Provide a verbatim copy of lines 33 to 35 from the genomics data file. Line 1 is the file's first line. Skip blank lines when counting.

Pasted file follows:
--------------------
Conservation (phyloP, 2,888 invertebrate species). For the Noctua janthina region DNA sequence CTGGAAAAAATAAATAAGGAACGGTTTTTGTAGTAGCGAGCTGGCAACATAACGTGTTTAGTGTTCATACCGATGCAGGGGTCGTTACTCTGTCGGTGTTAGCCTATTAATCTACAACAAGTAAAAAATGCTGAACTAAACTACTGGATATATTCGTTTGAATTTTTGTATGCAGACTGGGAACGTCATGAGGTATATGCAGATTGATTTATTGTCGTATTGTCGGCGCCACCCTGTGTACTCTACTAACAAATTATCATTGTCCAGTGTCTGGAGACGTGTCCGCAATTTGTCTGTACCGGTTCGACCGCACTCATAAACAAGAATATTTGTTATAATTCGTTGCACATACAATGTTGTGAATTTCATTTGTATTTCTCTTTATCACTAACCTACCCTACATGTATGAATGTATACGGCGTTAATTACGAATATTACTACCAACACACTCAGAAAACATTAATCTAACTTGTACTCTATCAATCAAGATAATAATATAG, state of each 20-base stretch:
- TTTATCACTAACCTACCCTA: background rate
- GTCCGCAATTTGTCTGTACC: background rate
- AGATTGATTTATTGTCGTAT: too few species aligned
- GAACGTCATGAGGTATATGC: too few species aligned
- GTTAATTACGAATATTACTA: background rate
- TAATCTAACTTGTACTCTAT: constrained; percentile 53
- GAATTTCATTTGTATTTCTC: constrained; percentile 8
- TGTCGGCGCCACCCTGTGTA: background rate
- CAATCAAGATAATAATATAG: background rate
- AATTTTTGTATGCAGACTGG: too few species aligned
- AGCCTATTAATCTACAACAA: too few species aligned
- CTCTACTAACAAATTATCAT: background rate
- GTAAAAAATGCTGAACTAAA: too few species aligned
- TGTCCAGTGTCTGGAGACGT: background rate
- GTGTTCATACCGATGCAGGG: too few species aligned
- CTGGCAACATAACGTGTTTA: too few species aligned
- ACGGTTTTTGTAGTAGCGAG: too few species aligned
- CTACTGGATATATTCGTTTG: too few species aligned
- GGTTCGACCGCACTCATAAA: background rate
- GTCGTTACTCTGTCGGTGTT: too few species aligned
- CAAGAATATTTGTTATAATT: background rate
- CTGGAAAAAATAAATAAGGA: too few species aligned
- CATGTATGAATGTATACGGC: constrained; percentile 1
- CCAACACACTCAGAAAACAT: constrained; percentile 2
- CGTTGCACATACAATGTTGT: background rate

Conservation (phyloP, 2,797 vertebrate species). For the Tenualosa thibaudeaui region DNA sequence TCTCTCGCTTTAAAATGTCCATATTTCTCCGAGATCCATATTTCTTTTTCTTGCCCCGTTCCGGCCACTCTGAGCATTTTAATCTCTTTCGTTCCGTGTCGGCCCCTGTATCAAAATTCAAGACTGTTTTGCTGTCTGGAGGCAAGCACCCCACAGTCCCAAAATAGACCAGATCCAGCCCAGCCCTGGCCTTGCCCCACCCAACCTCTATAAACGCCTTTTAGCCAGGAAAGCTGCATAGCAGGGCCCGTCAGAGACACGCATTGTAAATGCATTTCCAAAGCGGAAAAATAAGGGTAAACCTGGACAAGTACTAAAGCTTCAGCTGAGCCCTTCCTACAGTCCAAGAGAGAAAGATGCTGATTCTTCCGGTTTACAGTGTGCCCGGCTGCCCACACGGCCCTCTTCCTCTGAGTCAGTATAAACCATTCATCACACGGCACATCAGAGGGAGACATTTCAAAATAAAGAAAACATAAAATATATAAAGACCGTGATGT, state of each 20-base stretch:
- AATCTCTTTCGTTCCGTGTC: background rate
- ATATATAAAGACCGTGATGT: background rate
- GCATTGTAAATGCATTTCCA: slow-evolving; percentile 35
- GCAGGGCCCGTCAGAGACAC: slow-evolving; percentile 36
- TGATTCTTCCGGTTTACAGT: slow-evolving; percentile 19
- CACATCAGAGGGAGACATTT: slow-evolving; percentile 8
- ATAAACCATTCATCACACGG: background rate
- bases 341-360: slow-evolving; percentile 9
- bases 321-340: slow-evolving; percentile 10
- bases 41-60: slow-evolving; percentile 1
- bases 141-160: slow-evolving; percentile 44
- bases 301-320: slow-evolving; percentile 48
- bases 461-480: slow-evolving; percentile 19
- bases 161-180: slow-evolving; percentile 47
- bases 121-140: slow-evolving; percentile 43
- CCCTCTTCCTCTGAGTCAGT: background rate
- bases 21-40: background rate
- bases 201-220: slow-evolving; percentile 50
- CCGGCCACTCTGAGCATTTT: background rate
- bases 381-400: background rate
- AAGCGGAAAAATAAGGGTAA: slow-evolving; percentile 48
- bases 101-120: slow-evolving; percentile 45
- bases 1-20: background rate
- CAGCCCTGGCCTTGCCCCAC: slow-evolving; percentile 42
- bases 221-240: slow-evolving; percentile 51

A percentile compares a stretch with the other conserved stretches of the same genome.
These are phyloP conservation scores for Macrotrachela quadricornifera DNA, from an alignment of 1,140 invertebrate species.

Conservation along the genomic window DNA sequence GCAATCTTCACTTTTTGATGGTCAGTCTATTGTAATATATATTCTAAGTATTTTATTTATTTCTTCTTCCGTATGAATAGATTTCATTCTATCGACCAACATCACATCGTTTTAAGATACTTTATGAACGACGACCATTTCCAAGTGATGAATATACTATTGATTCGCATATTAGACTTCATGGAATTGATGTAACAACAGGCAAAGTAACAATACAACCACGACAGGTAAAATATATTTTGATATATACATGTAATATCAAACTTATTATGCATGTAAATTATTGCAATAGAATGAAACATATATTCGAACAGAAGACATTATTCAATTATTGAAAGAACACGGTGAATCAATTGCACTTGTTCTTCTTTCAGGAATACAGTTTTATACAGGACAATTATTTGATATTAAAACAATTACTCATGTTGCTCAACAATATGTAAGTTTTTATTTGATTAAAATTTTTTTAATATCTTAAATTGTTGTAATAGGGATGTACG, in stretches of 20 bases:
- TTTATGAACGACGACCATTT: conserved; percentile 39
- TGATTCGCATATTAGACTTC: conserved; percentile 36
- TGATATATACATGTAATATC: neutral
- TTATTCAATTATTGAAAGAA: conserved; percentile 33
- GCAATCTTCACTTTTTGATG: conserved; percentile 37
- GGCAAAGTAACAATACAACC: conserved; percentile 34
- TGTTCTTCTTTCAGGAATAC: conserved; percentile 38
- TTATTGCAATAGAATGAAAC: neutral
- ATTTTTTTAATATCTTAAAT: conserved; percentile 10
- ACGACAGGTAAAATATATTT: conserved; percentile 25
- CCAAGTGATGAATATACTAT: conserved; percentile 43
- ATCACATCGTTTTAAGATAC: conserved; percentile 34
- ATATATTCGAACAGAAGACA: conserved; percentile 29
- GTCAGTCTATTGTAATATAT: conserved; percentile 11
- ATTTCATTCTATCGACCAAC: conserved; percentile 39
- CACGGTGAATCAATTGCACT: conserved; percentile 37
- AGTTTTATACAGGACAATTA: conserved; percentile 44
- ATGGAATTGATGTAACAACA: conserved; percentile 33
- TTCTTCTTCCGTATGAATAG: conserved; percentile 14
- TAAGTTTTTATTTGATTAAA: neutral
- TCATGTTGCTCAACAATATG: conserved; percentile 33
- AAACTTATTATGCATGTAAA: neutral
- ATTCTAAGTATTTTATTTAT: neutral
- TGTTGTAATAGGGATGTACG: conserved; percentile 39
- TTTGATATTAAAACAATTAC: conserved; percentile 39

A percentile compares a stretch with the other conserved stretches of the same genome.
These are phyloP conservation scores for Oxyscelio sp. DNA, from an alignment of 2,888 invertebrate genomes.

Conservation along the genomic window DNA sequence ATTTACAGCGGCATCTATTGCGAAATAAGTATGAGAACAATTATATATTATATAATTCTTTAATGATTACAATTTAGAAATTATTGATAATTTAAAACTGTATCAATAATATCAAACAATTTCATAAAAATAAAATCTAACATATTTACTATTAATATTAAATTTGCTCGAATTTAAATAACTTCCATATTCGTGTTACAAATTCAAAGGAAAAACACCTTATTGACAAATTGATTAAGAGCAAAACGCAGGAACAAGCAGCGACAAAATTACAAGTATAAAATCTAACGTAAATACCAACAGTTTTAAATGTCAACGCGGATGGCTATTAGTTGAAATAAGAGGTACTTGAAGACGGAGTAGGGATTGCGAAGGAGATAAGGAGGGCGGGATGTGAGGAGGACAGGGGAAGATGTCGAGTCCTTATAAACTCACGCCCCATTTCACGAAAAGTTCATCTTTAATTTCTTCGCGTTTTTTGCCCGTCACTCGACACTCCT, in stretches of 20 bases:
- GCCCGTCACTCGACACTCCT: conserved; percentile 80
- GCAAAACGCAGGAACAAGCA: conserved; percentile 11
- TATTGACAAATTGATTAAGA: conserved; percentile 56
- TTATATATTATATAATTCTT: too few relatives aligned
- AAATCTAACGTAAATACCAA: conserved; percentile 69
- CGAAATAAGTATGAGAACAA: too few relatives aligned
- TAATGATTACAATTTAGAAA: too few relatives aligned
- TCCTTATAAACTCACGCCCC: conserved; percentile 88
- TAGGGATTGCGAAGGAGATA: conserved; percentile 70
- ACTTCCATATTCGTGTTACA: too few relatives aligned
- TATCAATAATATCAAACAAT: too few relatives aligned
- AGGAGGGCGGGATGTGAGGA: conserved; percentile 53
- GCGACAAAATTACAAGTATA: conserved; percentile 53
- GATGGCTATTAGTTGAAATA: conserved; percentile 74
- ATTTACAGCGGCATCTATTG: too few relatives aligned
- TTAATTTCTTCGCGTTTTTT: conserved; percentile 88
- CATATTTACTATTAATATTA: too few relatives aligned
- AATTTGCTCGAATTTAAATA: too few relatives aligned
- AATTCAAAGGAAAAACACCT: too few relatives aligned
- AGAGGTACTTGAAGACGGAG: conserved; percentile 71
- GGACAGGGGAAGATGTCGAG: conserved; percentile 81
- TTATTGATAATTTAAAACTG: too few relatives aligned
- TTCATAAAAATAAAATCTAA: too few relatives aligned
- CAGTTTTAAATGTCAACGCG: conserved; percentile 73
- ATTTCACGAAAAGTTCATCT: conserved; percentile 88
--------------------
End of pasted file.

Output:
- CACATCAGAGGGAGACATTT: slow-evolving; percentile 8
- ATAAACCATTCATCACACGG: background rate
- bases 341-360: slow-evolving; percentile 9